sion, has arrentoil ?i nrwittnti n.. tnoi.
of having enforced silence on those jcr of Gorman ,n , ' vlnlf " '
who dare to question its behests, and
of having prostituted to its puqioses
the scholars who are weak enough to
be it stools. That the attitude of
German intellectuals should be such
as was manifested by the treatment
they accorded "J'Accuse," a book like
his own refused circulation in Ger
many, he considers a scathing com
mentary alike upon themselves and up
on their .state.
A pacifist and democrat, who holds
fidelity to truth above adherence to
nation, Mr. Frenau pleads his case
with dispassionate earnestness. He is
no reviler of his country he mourns
We will close our
mill Wednesday and
Thursday at noon to
attend the fair.
BOONE COUNTY MILLING
MUST WAKE UP
The small-town storekeeper need
not fear the mail-order bugaboo ac
cording to .Mr. Moon if he will awaken
to his opportunities while on the
actual field of operation.
The problem of distribution is one
of the great problems still confront
ing us. General discontent with
methods of distribution has manifest
ed itself at different times for a pe
riod of years. Granger stores estab
lished four years ago were only a
manifestation of discontent with ex
isting methods of distribution. The
farmers owned the stores, and it was
an attempt to shorten the route be
tween producer and consumer.
It is true that the retail merchant
is the natural distributor of goods.
The consumers like to go into the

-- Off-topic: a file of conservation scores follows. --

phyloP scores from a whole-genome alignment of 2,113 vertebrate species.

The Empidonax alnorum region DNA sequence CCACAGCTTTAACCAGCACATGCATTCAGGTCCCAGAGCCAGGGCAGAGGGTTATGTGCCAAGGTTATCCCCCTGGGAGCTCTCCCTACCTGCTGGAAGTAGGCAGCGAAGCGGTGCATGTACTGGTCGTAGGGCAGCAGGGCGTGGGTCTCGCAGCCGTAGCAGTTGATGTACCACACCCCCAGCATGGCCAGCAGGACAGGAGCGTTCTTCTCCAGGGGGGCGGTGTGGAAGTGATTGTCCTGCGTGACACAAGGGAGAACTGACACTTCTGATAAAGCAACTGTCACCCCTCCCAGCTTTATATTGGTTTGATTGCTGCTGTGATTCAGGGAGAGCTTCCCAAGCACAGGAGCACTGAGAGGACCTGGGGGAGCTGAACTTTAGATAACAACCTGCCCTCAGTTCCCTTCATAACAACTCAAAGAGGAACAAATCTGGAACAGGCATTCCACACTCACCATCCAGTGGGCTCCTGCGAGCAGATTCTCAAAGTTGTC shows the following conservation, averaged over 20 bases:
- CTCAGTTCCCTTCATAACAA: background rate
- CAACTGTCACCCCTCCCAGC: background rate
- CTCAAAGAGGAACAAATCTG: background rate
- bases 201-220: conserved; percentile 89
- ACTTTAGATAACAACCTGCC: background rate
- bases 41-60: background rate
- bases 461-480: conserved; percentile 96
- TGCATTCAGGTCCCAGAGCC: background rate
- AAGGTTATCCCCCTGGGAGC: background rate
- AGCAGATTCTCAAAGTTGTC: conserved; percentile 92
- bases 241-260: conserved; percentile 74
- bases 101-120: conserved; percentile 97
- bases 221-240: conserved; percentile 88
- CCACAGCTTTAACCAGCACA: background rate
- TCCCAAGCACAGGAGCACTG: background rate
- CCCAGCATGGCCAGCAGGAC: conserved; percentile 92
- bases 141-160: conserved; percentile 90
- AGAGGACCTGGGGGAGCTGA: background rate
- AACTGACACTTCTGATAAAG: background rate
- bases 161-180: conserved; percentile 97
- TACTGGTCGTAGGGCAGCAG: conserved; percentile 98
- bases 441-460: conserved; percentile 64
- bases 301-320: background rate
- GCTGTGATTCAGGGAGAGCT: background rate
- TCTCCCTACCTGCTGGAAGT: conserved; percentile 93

store and look at goods for sugges
tions. For four thousands of years
this has been the accepted method of
distribution of the bulk of goods at
retail. None of the efforts so far
made to improve upon this have been
Last year in the year 1915 more
than 22,000 merchants in the United
States failed in business; more than
twice as many as in 1914 or any pre
vious year. An analysis of the rea
sons why of these failures develops
some interesting facts. The com
mercial reports charge a large per
centage of these to incompetence.
HE MUST BE A
The retail merchant must be a good
buyer, must have a fit place in which
to display and sell his goods. The
store must be clean, inviting, light
and cheerful; his clerks must be
trained. They must know the goods,
and know the arts of salesmanship.
They must sell the goods in the spirit
of service, kindness, hospitality and
Advertising is the modern way of
selling goods. Nationally advertised
goods are life-savers to the retailer.
The farming communities have been